About this Research Topic
However, outcomes of the extensive and intensive influences of urbanization have not been uniformly deleterious for all carnivores. Some species (e.g., pumas, leopards, black bears, spotted hyenas) have established themselves both in urban and suburban landscapes, and are thriving in areas of agricultural production, as well as in densely populated urban centers. Such instances of coexistence are understood as sustainable, mutually adaptive cohabitation by carnivores and humans that is governed by institutions that generate tolerance. Additionally, the psychological impact of the proximity of such species generates cultural and political outcomes that in turn influence policy and governance structures.
Limited research on social-cultural and political aspects of human-carnivore relations has tended to emphasize quantitative approaches while undervaluing the beliefs, values, and knowledge systems associated with localized cultures, and how these interact with modern environmentalism. Additionally, the focus of much of the published literature has been on conflict which is just one component of the multilayered relationship between sympatric human communities and carnivores. Through analyzing relations between humans and potentially dangerous predators as frequently symptomatic of underlying political dynamics, this Research Topic will engage with issues of access to natural resources, economic vulnerability, institutional power, as well as the role of socio-cultural beliefs and values.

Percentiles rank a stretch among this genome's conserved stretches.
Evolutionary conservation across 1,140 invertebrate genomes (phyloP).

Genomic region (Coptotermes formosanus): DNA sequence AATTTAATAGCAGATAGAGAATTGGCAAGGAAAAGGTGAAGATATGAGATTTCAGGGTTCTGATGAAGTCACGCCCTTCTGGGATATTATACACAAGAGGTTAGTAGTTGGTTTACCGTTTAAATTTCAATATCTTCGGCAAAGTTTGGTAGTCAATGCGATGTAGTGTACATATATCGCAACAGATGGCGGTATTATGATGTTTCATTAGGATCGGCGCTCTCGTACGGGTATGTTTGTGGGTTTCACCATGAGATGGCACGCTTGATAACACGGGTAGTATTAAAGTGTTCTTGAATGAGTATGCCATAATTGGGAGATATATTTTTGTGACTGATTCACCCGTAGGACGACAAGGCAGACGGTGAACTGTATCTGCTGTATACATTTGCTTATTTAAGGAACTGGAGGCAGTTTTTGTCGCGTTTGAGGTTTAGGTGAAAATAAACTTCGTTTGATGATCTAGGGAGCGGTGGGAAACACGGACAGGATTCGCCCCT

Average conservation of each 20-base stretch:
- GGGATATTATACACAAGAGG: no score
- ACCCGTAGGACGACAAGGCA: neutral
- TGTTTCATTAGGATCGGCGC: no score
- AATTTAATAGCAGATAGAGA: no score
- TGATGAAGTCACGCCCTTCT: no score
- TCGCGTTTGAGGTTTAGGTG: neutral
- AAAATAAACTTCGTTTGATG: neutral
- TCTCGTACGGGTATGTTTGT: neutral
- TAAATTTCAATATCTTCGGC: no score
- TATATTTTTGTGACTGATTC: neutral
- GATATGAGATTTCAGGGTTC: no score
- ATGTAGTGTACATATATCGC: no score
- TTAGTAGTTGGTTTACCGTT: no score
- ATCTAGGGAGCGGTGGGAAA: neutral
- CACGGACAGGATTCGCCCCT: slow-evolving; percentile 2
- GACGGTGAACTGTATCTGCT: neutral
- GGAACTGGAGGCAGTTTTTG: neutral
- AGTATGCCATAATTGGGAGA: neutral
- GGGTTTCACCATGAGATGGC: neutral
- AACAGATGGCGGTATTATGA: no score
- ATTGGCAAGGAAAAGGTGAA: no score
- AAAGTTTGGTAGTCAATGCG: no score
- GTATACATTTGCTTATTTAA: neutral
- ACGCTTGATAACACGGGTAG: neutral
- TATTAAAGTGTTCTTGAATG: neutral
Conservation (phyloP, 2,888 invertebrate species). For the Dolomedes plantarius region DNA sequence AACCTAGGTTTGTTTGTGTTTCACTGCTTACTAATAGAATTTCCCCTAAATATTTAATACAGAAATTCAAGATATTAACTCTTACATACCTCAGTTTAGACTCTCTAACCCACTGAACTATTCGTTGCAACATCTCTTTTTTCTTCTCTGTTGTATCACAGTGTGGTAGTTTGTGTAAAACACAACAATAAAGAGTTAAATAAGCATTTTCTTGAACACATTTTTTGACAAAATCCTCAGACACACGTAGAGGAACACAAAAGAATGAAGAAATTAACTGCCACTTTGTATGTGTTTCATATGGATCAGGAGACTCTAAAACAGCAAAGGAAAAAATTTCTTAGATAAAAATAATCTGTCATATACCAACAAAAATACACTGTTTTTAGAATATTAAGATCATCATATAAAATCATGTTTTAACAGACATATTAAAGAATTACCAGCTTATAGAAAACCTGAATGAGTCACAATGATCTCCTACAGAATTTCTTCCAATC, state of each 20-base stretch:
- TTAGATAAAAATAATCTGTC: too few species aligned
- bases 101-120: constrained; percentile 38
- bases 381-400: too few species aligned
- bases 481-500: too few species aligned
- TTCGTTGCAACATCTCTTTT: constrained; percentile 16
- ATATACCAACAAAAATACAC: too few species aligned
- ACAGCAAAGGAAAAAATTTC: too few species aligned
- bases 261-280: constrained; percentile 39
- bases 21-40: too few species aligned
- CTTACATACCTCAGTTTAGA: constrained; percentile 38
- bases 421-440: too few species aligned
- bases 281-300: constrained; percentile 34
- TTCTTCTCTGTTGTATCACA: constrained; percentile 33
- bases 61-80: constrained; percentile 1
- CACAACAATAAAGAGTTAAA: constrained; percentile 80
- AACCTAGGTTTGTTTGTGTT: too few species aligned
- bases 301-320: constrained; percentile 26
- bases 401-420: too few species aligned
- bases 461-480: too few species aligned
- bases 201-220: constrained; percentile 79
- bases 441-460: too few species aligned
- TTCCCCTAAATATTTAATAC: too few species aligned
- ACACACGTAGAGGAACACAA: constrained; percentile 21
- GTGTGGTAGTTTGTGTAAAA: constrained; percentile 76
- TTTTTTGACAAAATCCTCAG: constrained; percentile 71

Objectives and Research Questions
The overarching goal of this research topic is to evaluate the relationship of carnivores and people in human-dominated landscapes. We encourage papers that model as well as provide evidence-based examples to highlight the socio-cultural, political, economic, and ecological factors that in turn i) structure human-carnivore relations, ii) facilitate human-carnivore coexistence; and iii) are useful in predicting the state of future human-carnivore relations in urban and urbanizing landscapes. Submissions could address the following associated questions pertaining to focal species and landscapes:
•What are the critical ecological, economic, socio-cultural, and political drivers of human-carnivore relations in urban landscapes?
•What are the behaviors of humans and relevant carnivore species that are key to both conflict and co-adaptation, and how do they shape the potential for long-term coexistence?
Image credit: Marcelo Calazans.
Keywords: Political ecology, Carnivore coexistence
Important Note: All contributions to this Research Topic must be within the scope of the section and journal to which they are submitted, as defined in their mission statements. Frontiers reserves the right to guide an out-of-scope manuscript to a more suitable section or journal at any stage of peer review.